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Tag archives for National Park Service

Finding Your Passion in the National Parks

For as big and wild as the parks are, we have a tendency to put them into a very tiny box, thinking they’re just for summer road trips and photo journeys. It’s good to let them out.

National Geographic to Join National Park Service for Ten More BioBlitzes?

“I know that there was a commitment to do ten BioBlitzes, but what if we say that we want to do ten more,” National Geographic President and CEO Gary Knell said at the official launch of the Golden Gate Parks BioBlitz in San Francisco today.

Golden Gate BioBlitz: Lots of Nature to Explore

Distinguished botanist Peter Raven wishes he could participate personally in this Golden Gate BioBlitz, “because I grew up in San Francisco and became fascinated with nature – first mainly insects, then plants – in the City and around the Bay Area, from the 1940s onward. 


There is no area more fascinating in its biology, with many differences in relatively small geographical areas.”

Geography in the News: America’s Hiking Trails

By Neal Lineback and Mandy Lineback Gritzner, Geography in the NewsTM Three National Scenic Hiking Trails In the fall of each year, many long-distance hikers are finishing up their hikes for the year as winter approaches, while others are making plans to begin their odesseys the following spring. While many yearn to attempt long-distance hikes,…

Great ‘Bayou Diversity’ Revealed by Jean Lafitte BioBlitz

Part scientific endeavor, part festival and part outdoor classroom, the BioBlitz hosted last week by the U.S. National Park Service and the National Geographic Society in Louisiana’s Jean Lafitte National Historical Park and Preserve yielded hundreds of observations, including the discovery of a rare Louisiana milk snake not previously recorded in the park. “This is the first time anyone has done this level of work on a bottomland, hardwood, freshwater system like this,” said Victoria Bayless, curator at the Louisiana State Arthropod Museum.

BioBlitz 2013: What an Explorer Gets Excited About

Photographer and lizard expert Neil Losin sets the stage for this year’s BioBlitz, a 24-hour exploration of the wilderness outside of New Orleans.

BioBlitz Raises Stewards of the Environment

The annual BioBlitz hosted by the National Park Service and the National Geographic Society is underwritten in part by the Harold M. and Adeline S. Morrison Family Foundation, a private grant-making philanthropy based in Chicago. Every year for five years the Morrison Family Foundation helps make the event possible. And every year the foundation’s executive director, Lois Morrison, participates in the BioBlitz with her husband Justin Daab and their daughters Josephine and Addie Daab.

News Watch interviewed Lois Morrison about her passion for both nature and education, and why she sees the BioBlitz as a special opportunity to reinforce our connection with the natural world.

September 16, 2012: Earth’s Earliest Mummies in Peru, Glacial Lakes on Mountaintops, and More

This week on “National Geographic Weekend,” join host Boyd Matson as we dodge cannibals in Indonesia, dodge polar bears while digging up dinosaur bones, educate the country’s future leaders, laugh along with hyenas in South Africa, climb mountains to save people living under glacial lakes, fight over the Ganges’ erosion in India, explore Peru’s national forests for new species, and photograph all of the units of America’s National Park System.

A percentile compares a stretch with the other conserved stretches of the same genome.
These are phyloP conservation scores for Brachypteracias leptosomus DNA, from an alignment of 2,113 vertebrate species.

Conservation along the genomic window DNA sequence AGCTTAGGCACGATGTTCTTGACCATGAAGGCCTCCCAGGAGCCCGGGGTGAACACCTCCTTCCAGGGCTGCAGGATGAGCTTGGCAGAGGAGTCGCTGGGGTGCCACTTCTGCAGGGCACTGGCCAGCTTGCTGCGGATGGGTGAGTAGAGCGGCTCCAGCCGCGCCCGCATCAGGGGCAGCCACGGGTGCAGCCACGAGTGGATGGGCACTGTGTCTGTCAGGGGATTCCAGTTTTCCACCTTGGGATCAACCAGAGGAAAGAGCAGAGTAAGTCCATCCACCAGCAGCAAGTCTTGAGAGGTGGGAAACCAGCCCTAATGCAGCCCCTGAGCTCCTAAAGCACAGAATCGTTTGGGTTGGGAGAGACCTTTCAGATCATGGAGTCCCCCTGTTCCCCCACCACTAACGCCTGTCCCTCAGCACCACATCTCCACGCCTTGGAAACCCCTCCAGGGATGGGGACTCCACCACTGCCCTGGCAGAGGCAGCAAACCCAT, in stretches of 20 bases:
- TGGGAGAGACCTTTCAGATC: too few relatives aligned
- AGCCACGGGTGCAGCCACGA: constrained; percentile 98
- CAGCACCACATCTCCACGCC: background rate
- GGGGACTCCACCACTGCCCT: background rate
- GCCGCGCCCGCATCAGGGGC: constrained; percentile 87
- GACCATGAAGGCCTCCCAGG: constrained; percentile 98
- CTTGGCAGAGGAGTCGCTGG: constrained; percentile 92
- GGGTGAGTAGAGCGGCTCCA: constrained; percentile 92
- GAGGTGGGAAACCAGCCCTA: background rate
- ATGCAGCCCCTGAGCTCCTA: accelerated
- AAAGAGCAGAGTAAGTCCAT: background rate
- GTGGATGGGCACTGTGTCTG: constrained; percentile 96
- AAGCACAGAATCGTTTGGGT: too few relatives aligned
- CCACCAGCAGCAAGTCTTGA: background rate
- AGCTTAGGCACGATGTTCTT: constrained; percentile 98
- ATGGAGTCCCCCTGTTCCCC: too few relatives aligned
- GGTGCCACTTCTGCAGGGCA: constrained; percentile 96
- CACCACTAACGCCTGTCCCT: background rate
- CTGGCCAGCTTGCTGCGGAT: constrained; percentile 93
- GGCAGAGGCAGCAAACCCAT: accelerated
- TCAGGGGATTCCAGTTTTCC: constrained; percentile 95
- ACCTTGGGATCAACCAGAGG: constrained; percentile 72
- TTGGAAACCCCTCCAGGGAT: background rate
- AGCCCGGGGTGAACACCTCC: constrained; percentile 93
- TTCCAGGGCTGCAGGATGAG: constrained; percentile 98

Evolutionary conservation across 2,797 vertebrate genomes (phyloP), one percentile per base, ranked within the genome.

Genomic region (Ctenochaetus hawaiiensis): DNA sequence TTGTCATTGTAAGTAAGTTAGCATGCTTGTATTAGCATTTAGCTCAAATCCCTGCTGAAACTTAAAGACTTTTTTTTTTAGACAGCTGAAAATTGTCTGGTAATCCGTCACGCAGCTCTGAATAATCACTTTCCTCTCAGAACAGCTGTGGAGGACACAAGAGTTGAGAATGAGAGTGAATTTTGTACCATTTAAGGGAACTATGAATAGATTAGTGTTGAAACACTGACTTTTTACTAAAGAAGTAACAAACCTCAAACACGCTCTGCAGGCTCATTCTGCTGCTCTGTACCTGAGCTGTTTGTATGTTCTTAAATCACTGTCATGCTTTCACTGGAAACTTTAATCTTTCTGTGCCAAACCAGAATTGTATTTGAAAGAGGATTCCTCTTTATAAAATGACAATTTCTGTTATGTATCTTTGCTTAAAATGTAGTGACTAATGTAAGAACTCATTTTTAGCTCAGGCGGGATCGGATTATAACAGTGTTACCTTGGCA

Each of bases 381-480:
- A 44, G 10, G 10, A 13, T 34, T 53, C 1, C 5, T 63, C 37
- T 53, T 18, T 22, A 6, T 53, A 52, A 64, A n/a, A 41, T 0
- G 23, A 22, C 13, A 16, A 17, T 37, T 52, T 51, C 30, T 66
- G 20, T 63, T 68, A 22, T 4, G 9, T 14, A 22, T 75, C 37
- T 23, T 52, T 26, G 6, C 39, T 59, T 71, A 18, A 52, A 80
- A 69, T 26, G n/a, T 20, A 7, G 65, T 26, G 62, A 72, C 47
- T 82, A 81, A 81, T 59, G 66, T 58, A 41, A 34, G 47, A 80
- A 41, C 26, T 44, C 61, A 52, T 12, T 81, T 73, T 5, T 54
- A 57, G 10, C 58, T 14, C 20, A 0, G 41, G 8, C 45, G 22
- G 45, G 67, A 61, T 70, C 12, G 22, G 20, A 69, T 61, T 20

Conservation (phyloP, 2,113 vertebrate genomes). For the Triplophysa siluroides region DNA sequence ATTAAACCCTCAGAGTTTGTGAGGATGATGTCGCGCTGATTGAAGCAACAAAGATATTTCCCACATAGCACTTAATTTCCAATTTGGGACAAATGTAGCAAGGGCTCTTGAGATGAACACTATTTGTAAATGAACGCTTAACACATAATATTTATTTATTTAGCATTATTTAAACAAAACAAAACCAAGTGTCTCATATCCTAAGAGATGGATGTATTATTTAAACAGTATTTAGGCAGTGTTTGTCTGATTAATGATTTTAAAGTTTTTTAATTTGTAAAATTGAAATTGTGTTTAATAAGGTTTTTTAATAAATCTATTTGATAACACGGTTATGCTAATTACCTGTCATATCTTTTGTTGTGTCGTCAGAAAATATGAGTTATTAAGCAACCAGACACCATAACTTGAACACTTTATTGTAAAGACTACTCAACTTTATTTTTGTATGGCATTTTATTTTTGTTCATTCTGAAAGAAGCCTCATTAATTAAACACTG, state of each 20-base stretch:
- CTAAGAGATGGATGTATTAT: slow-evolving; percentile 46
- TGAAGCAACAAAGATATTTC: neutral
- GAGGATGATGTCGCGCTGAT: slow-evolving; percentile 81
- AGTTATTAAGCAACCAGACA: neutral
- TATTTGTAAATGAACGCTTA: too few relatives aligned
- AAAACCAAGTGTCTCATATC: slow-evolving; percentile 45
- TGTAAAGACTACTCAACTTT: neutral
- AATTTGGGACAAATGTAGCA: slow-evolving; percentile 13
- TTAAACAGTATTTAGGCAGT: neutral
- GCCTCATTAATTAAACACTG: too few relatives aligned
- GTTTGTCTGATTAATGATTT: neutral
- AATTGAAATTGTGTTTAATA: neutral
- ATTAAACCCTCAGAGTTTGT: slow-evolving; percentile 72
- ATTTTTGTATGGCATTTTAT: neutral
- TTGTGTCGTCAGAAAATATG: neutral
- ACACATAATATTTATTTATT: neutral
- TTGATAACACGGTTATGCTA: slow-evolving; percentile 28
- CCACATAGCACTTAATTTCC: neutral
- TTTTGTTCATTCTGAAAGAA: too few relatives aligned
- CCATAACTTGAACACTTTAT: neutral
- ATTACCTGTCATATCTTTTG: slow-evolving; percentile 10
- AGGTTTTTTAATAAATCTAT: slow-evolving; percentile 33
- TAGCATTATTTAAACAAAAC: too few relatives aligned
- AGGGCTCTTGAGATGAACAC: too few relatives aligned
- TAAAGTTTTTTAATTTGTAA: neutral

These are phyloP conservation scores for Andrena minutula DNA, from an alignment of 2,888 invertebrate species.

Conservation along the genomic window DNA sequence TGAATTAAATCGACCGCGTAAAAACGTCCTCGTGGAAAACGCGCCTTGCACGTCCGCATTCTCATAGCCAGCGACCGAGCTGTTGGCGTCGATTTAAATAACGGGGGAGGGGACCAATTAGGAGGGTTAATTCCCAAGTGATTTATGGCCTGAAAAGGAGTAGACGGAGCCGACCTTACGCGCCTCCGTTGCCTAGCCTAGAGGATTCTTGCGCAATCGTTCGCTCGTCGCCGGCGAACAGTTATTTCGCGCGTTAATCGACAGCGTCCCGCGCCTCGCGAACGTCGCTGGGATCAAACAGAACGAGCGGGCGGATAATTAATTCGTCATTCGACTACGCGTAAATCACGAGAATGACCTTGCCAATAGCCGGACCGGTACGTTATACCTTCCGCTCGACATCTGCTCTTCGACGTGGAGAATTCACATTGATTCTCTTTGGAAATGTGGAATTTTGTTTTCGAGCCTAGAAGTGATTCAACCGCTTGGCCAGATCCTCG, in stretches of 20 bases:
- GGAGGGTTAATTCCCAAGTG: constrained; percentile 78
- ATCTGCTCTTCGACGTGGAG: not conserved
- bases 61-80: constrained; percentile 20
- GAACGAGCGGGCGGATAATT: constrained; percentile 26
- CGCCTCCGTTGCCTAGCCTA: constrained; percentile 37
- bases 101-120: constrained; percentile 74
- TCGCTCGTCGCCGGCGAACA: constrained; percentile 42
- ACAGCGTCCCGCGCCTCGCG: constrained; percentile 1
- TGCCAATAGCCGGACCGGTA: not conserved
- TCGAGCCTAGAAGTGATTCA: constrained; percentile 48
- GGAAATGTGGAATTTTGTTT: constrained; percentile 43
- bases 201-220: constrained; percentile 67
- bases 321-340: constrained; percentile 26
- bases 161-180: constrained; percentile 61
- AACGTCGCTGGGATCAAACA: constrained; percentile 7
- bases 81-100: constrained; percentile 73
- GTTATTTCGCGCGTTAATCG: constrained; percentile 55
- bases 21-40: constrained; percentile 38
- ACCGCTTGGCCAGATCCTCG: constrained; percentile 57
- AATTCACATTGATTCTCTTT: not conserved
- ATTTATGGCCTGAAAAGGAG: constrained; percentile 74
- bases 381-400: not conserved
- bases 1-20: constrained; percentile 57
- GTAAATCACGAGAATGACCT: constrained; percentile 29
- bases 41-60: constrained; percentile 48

Goodbye to “Primitive America”: An Interview With Jon Jarvis

National Park Service director Jon Jarvis came to Rocky Mountain National Park this weekend to join in the BioBlitz. But he also came to release a report, prepared at his request by a committee of scientists, that outlines a new strategy for the Park Service as it approaches its centennial in 2016. Called Revisiting Leopold, the report is modeled on a 1963 report drafted by ecologist A. Starker Leopold. The Leopold Report became a lodestar for a generation of ecologically minded rangers, including Jarvis—but Jarvis says it no longer fits the world we live in.

Salmon Re-enter Olympic National Park River Thanks to Elwha Dam Removal

  Updated August 28, 2012 at 11 am The National Park Service reported this week that adult Chinook (king) salmon have been seen in the Elwha River in Olympic National Park, less than five months after removal began on the Elwha Dam. According to the Park Service, the fish are the first of their kind…

U.S. Adds 26,000 Acres to Petrified Forest Park

America’s best idea just got better, with the announcement today of an addition of some 40 square miles of fossil-rich lands to the U.S. Petrified Forest National Park (PFNP).

Photo Camp Flotilla Braves Serious Swell

National Geographic Photo Camp students at the Biscayne BioBlitz caught midnight parrotfish and gray triggerfish on an underwater shoot this afternoon before the high swell forced them to retreat to the relative safety (if not so much comfort) of their wave-pitched boat. “We were 12 miles from Convoy Point,” said colleague Susan Poulton, “five miles…

Red-Shouldered Hawk Gets Back to Nature

Lloyd Brown with Wildlife Rescue of Dade County frees a red-shouldered hawk to initiate the 24-hour species inventory at the National Geographic-National Park Service Biscayne BioBlitz. “The bird was brought to us in late February with what appeared to be a head injury that had caused brain trauma,” said Brown. “For several weeks it couldn’t…

2010 BioBlitz: Scientists, Teachers Needed!

Though it’s hard to believe here in D.C.—where we’ve still got more snow piled on most street corners than they’ve got on the runs at Whistler Mountain—in just a few short months many of my NG colleagues and I will head down to balmy Miami and Biscayne National Park for the fourth annual National Geographic-National…